Though Frodo is crushed by his journey, we are given insight into how this pain and suffering can be translated into opportunity for gift and life. No other situation highlights this effect more than Frodo’s interactions with the miserable and pitiable Gollum.
Isn’t Gollum a bit like the pain and discomfort in all our lives?
Without Gollum the Hobbits could have actually had some good sleep, but instead they needed to be on their guard. Without Gollum they could have relaxed somewhat and enjoyed each other’s company, but instead the vile ex-Hobbit acted as a wedge, creating conflict between our two protagonists.
Gollum invokes pity and ire, but we must admit, without Gollum’s selfish desires, there would have been no guidance to Mordor, and in the end, all would have been lost.
Gollum contributes almost no good actions of his own intention to the entire story, but he cannot be removed from the tale. The undeniable reality that pain must be a part of our earthly lives rings true. Frodo was spared from his final caving into the power of the ring by Gollum removing the ring along with his finger. Ironically, the power of the ring over Gollum, is what spared Frodo from the pain and inevitable torment of accepting the ring as his master. Frodo would have become as dark and faceless as Gollum. It is my own pain that steers me from my pride. My agony showed me what some people endure throughout their entire lives. Now, when I meet someone who’s grumpy and vile I wonder, trying to understand, “What dark days have they suffered in their life?”
When Gollum became the Hobbit’s guide to Mordor, is when the story really began to strike home. The endless journey through the stinky, damp, and uninviting swamps, for example, was easy for me to imagine. I too looked down into the water and saw death looking up and was almost consumed if not for a select few who stood by and pulled me up. I smelt the stench and hated it; I wanted to be free.
Sam and Frodo continued forward, and with every mile their weariness grew. The ring crushed Frodo with its physical weight as well as its pressure upon his very will. Always, Frodo fought the temptation to give in, end his struggle, and accept the ring. Failure hung over me with the same effect. Joe, like Sam, was nearby to remind me of the goodness and light I was pursuing in such an endless endeavour. I experienced a deeply spiritual process in which, despite not hearing the words of someone who cared and continuing on a self-destructive path, somehow, I would register the words in a subconscious place and would be strengthened when I least expected it, but needed it the most. Joe’s words often served this function, like Sam’s for Frodo’s sake.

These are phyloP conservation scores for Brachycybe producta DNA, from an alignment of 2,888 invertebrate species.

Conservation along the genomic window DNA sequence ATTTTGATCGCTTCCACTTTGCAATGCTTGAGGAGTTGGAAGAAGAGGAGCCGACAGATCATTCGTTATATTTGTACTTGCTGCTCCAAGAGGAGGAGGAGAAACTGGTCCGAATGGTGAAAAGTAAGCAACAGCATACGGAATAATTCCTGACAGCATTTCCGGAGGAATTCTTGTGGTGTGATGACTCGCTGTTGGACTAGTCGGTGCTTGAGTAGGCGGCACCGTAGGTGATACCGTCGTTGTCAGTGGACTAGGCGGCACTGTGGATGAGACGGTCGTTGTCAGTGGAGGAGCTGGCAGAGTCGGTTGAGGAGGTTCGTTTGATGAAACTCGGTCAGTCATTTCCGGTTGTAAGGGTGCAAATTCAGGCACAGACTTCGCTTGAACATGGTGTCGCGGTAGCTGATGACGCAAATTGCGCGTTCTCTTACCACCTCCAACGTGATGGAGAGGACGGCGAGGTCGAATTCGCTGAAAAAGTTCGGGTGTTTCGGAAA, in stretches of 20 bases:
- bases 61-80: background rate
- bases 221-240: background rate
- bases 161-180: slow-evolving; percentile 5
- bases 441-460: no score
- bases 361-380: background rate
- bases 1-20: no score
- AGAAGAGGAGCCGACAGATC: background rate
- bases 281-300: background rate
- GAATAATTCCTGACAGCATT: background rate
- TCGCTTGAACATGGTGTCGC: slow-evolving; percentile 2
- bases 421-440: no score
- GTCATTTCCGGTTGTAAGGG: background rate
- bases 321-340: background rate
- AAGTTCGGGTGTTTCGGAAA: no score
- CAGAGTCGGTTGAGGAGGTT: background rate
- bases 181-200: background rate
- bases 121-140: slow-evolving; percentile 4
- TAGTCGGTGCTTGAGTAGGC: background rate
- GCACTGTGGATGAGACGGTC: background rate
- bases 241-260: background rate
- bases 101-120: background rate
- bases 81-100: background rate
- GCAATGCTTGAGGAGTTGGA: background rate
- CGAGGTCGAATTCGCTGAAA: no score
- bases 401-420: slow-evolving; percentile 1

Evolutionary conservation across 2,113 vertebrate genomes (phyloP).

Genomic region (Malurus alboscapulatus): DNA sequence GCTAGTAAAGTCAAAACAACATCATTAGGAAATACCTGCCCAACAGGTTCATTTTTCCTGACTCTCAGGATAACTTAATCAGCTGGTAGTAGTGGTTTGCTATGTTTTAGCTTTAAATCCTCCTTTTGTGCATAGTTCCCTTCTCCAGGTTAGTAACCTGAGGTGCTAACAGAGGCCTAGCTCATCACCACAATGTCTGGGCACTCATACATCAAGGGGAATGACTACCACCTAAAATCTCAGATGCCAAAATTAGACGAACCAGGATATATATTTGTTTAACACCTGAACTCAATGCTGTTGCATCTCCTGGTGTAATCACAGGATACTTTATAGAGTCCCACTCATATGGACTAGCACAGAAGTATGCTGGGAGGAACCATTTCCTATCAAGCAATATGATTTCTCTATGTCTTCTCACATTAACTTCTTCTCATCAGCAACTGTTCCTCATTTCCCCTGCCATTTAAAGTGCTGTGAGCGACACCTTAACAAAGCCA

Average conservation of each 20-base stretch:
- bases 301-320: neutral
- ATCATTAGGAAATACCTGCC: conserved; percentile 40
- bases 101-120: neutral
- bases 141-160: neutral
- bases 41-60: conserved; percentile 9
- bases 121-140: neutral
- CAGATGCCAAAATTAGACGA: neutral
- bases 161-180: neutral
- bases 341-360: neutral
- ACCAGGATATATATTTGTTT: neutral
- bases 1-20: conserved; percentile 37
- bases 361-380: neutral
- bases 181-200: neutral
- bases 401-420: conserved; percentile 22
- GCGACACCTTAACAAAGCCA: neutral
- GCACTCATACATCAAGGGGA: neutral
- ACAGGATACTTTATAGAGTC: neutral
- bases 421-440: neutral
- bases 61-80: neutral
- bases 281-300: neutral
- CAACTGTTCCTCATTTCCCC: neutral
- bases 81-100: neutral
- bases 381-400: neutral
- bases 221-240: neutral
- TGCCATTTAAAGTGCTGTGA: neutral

Despite many incredible challenges, the two Hobbits kept moving onward.
They survived Shelob’s onslaught and escaped Gollum’s betrayal. They even pushed forward with the realisation, always in their minds, that there wasn’t enough food for the return trip. Their final stretch through Mordor is the most intense and bleakly described setting in the book. The region is nauseating and filled with pockets of pain and orcs. It was here that I recognized a complete resemblance to my own struggles. It seems like you never get any closer, but you get more and more tired. Yet, within this desolation, the love of Sam grows and carries Frodo further and further. Eventually, Sam literally carries Frodo towards the cave of Mount Doom. This is sainthood. To achieve true love it is not enough to simply care, but we must carry the one we love.